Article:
- Mike Pompeo said China must release all those arbitrarily detained
- Mike Pompeo recently met a former Chinese prisoner and his relatives
- He criticised China over the veto on banning Masood Azhar at the UN
US Secretary of State Mike Pompeo on Wednesday denounced China's "shameful hypocrisy" over its treatment of Muslims as he met a former prisoner and relatives who recounted abuses as part of Beijing's widespread detention of its Uighur minority.
"China must release all those arbitrarily detained and end its repression," Pompeo tweeted.
"The world cannot afford China's shameful hypocrisy toward Muslims. On one hand, China abuses more than a million Muslims at home, but on the other it protects violent Islamic terrorist groups from sanctions at the UN," he said.
Pompeo was referring to China's efforts at the United Nations to prevent the blacklisting of Islamist extremist Masood Azhar, based in Beijing ally Pakistan. Azhar's group Jaish-e-Mohammad claimed responsibility over a deadly attack last month on Indian troops in Kashmir that triggered military skirmishes.
The top US diplomat met Tuesday with Mihrigul Tursun, a Uighur who has spoken publicly in the United States about what she said was widespread torture in China's prisons for the minority group.
She has said she was separated from her children and detained in a cramped cell with 60 other women, suffering electrocution and beatings during round-the-clock interrogations.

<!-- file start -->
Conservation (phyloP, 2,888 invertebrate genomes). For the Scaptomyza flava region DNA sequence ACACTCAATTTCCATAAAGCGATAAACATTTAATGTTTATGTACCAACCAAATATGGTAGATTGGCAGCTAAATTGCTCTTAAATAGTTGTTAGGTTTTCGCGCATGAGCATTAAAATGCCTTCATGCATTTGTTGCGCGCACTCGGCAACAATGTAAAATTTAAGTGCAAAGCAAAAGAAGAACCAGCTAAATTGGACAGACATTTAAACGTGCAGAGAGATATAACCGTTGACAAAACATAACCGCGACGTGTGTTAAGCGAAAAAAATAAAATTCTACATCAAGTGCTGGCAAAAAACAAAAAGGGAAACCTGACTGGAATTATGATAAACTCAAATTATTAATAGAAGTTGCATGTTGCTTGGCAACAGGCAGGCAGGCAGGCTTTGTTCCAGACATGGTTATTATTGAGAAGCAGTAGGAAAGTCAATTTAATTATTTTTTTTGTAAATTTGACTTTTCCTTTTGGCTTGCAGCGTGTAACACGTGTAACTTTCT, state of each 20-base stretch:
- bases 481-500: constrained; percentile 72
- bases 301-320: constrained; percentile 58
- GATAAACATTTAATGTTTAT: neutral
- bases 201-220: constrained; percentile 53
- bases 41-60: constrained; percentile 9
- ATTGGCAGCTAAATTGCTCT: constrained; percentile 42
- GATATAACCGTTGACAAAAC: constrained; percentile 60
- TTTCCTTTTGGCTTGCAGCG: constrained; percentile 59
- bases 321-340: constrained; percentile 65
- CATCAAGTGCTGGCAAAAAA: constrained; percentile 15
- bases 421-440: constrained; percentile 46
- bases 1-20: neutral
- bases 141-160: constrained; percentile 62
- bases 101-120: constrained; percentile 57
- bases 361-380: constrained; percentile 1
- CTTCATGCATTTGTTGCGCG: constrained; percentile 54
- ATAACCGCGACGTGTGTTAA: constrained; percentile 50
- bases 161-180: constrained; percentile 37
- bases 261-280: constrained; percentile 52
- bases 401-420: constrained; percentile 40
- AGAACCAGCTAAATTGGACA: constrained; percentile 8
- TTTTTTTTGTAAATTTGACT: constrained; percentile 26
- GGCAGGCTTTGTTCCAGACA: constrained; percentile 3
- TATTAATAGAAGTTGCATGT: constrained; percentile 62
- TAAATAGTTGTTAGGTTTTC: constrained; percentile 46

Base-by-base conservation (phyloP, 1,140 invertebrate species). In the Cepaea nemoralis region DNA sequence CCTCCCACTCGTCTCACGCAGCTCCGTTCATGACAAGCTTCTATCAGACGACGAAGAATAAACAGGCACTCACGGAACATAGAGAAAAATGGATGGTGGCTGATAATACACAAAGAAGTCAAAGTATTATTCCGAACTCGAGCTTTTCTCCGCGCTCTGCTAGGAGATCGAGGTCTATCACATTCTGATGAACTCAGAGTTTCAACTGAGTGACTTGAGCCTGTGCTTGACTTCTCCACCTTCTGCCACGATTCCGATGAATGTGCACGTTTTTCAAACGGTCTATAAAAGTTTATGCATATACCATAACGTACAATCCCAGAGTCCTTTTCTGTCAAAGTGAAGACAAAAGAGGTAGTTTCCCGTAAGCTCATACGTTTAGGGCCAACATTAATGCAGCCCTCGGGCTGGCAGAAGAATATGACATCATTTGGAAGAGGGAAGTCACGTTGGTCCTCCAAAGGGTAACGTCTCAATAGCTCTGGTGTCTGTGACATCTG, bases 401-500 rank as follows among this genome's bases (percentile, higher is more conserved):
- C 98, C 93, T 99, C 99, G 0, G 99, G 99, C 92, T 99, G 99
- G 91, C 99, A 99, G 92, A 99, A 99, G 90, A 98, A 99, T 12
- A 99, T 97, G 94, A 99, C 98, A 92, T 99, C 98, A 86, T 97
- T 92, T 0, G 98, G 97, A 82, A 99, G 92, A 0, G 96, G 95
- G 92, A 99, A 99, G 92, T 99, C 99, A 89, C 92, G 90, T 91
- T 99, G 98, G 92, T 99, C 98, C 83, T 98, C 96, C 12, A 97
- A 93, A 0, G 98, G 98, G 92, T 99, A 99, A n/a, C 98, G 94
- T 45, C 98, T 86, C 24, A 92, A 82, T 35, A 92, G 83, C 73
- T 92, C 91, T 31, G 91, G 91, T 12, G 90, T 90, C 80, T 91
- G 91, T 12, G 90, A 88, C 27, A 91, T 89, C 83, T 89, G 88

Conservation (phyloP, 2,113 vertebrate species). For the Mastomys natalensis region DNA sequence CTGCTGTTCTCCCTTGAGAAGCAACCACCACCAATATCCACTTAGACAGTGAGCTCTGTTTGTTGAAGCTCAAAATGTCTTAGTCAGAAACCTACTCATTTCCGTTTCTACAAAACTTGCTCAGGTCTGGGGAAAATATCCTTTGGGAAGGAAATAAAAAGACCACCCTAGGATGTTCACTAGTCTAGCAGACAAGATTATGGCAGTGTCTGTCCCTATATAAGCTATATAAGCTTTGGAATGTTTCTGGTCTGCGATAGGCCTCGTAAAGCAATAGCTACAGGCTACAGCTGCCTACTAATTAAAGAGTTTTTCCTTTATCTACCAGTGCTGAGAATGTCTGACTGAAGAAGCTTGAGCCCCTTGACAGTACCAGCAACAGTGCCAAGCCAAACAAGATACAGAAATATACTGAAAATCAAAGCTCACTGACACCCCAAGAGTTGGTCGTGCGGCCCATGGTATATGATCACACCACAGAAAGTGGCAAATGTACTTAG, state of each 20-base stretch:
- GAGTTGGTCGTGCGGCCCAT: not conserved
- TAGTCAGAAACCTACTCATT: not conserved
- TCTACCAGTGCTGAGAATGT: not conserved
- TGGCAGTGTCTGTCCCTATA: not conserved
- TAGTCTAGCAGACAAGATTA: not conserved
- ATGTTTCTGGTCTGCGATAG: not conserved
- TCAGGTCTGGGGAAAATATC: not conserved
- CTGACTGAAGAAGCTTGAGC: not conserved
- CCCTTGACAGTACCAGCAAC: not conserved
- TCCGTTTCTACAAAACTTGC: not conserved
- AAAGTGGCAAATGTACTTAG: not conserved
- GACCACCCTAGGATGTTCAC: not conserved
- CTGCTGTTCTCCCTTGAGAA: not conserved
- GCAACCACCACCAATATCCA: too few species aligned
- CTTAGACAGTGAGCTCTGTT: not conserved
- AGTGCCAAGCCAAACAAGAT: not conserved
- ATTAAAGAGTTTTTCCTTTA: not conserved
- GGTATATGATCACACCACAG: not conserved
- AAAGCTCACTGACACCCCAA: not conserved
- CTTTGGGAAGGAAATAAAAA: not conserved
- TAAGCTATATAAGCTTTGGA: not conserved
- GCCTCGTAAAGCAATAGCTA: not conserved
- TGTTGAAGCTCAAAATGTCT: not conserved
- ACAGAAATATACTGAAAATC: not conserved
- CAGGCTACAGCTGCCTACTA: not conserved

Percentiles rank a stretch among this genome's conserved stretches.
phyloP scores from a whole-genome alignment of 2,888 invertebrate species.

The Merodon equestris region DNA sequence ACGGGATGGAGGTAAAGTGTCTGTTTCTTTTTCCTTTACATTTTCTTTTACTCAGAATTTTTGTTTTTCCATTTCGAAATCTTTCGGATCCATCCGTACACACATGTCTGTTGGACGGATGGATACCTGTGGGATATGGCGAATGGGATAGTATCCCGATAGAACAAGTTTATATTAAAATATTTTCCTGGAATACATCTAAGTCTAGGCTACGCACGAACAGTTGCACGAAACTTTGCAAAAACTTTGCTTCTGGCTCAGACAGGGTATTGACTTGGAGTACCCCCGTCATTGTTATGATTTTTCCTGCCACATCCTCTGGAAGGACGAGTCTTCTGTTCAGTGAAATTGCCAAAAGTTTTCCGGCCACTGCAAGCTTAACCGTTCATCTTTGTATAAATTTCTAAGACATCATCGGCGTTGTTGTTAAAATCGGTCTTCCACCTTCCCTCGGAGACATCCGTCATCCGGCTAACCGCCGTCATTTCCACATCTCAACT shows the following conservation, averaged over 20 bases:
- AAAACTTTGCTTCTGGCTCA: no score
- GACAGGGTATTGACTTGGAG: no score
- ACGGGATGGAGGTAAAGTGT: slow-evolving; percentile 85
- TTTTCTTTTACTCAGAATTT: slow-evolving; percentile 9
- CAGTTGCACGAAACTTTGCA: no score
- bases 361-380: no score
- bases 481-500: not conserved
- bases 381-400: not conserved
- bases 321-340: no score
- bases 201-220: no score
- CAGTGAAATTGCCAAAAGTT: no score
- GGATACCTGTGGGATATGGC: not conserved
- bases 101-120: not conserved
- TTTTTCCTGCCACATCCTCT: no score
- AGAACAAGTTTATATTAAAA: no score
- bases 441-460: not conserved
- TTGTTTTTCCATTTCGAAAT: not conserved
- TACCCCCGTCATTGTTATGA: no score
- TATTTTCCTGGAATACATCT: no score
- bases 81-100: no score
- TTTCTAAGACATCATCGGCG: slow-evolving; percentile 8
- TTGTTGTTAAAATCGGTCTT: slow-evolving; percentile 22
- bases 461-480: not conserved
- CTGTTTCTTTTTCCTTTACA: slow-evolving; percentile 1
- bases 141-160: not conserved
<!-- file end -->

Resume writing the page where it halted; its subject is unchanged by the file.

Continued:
The State Department said that Pompeo also met with three other Uighurs whose relatives are held by China, which according to a UN report has detained a massive one million Uighurs as it seeks forcibly to integrate the minority group.
Pompeo, speaking to reporters on Tuesday, said that "certainly" at least hundreds of thousands of Uighurs had been detained.
"We're working to convince the Chinese that this practice is abhorrent and ought to be stopped," Pompeo said.
According to the State Department as well as international human rights groups, China has confiscated Korans from Uighurs and forced them to drink alcohol and eat pork, which are forbidden by Islam.
"It's one of the most serious human rights problems in the world today," State Department official Michael Kozak said of the Uighurs' detention as he presented the latest annual human rights report.
China denies the accounts of mass detention, saying it is running educational training centers as part of a fight against Islamic extremism in the northwestern region of Xinjiang.